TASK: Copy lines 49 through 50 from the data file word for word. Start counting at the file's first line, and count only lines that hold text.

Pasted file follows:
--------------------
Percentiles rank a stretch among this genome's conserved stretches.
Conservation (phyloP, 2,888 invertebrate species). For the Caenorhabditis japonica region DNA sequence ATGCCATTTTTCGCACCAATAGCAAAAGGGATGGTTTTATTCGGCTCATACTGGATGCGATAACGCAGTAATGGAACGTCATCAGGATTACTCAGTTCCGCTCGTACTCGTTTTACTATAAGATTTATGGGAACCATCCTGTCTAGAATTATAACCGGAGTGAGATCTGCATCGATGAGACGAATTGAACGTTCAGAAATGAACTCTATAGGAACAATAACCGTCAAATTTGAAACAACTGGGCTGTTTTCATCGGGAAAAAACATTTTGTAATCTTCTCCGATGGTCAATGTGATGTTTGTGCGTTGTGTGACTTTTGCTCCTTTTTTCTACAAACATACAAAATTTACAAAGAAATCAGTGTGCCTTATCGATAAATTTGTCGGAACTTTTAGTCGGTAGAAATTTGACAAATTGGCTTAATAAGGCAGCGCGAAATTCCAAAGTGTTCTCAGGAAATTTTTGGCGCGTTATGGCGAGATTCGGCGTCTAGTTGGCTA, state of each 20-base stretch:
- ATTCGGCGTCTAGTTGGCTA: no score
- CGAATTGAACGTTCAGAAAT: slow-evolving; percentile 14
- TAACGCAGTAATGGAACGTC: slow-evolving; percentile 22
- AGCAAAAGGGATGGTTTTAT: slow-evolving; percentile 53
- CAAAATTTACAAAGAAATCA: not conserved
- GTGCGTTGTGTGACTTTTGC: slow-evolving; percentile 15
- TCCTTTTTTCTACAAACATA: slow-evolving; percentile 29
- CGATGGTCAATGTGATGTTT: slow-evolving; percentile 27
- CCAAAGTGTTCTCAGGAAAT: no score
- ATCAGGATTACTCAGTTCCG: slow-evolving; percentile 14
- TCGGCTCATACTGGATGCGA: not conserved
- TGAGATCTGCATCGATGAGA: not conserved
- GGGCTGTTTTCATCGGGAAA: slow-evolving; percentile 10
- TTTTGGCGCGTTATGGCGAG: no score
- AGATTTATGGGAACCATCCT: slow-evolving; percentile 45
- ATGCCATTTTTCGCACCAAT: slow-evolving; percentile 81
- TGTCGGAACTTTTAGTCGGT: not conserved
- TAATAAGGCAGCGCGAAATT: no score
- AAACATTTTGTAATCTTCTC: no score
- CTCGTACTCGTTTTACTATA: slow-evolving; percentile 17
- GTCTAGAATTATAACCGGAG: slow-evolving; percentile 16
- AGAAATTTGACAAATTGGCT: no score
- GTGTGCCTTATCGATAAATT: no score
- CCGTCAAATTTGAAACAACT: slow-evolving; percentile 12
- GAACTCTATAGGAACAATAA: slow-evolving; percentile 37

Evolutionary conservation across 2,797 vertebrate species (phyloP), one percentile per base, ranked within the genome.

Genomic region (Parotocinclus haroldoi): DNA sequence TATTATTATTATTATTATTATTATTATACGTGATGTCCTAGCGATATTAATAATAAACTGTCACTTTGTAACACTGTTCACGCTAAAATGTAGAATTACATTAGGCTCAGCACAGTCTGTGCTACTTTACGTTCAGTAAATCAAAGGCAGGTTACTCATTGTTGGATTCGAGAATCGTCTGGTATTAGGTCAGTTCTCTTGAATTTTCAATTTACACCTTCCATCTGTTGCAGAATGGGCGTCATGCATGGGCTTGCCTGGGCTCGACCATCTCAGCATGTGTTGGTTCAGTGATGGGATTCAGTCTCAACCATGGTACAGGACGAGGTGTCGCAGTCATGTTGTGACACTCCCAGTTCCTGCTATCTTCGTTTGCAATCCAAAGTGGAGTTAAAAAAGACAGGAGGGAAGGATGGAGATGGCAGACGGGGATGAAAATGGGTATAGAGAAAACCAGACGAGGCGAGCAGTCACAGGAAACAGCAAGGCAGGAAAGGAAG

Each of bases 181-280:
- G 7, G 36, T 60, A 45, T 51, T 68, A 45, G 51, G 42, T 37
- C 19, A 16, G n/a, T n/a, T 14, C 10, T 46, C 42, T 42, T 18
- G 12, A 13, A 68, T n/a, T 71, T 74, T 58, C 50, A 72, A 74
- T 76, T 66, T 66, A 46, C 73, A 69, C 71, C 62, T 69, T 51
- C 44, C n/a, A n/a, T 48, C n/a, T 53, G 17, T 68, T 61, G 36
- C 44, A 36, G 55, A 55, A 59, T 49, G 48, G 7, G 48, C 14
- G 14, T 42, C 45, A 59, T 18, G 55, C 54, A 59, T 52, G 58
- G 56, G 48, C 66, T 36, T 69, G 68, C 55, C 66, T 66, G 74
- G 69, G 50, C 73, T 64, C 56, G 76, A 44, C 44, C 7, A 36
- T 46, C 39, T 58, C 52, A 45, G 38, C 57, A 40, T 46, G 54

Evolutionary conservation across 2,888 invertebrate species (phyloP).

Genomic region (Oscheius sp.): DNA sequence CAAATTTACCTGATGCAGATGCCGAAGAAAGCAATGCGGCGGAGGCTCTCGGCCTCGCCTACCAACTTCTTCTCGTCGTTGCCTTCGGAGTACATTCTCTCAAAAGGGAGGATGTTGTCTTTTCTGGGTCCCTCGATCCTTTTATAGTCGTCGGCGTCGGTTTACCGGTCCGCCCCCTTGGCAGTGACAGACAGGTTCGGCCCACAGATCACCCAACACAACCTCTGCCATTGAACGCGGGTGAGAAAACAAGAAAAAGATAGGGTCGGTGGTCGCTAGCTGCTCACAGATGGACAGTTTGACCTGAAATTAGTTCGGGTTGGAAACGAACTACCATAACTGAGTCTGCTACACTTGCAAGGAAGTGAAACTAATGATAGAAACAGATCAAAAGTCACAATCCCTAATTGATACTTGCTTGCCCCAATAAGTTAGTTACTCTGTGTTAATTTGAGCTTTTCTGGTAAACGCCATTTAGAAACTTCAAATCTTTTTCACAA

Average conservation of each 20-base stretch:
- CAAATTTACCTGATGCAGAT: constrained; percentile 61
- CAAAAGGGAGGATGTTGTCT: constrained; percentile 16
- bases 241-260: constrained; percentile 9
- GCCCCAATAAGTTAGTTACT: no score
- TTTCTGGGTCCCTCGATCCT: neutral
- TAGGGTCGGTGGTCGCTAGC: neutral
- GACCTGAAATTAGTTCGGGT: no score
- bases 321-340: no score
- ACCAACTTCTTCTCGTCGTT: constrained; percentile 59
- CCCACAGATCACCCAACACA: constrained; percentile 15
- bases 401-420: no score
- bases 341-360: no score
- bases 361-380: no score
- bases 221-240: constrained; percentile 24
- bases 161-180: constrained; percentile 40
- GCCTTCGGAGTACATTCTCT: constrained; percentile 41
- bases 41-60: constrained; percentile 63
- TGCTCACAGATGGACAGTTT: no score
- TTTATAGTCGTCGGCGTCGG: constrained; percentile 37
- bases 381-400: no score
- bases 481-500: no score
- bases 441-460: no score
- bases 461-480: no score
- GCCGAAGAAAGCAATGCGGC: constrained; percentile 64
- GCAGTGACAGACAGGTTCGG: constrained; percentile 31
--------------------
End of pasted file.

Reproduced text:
- TAGGGTCGGTGGTCGCTAGC: neutral
- GACCTGAAATTAGTTCGGGT: no score